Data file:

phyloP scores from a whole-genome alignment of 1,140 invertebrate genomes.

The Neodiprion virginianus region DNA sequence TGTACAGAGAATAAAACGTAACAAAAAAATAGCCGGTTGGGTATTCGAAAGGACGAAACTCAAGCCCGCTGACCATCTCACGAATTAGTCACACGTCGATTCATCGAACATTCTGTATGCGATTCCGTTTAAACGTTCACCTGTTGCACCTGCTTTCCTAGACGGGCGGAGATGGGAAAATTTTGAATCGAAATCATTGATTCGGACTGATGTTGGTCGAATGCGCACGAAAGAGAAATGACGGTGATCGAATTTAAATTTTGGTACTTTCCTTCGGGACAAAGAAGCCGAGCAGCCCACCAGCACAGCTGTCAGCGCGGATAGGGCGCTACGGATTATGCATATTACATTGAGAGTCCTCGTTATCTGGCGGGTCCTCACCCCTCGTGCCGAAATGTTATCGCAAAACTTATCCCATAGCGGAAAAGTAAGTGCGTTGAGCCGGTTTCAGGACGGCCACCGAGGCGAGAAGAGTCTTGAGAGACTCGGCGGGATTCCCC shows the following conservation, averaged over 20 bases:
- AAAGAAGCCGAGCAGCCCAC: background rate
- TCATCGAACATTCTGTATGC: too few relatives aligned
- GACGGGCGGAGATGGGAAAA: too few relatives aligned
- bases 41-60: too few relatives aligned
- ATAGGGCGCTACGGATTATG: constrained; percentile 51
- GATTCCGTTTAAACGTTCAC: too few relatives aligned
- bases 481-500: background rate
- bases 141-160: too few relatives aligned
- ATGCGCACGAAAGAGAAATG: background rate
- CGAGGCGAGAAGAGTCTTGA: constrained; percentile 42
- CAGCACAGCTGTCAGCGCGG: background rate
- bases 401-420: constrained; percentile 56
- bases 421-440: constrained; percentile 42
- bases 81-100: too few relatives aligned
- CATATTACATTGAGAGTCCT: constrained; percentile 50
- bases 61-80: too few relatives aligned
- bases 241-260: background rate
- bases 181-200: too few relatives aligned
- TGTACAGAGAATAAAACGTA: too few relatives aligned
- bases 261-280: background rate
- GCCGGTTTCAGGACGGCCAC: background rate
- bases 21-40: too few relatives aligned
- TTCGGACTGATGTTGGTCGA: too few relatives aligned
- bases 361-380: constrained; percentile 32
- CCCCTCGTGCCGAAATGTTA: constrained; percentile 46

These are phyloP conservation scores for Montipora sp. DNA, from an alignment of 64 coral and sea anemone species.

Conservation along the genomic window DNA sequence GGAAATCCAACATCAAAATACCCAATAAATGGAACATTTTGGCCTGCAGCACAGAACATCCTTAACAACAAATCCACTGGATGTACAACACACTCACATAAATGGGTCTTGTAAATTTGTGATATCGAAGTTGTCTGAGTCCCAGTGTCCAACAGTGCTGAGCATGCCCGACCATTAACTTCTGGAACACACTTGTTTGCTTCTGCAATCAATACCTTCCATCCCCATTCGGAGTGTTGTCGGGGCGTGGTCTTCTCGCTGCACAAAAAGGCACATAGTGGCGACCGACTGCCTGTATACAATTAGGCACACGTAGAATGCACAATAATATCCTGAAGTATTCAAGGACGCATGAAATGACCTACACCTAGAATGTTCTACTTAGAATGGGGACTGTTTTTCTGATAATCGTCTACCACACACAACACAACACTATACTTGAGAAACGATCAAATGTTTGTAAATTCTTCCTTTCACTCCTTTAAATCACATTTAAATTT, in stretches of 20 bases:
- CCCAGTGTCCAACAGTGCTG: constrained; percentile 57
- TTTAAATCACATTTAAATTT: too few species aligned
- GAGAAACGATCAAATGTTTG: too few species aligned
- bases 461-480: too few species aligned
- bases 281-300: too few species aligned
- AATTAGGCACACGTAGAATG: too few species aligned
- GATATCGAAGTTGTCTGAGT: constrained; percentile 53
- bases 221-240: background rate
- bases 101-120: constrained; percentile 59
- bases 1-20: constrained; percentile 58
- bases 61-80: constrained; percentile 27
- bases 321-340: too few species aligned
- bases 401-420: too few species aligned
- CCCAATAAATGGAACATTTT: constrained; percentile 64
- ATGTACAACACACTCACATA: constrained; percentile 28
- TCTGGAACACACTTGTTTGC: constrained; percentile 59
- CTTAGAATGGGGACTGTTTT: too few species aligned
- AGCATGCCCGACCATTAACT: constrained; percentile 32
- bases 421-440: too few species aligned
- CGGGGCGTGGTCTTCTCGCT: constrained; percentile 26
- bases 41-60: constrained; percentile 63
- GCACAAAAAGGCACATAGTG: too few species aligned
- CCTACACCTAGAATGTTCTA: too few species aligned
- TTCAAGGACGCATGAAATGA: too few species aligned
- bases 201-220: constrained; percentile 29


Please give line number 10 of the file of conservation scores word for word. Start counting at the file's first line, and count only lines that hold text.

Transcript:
- bases 141-160: too few relatives aligned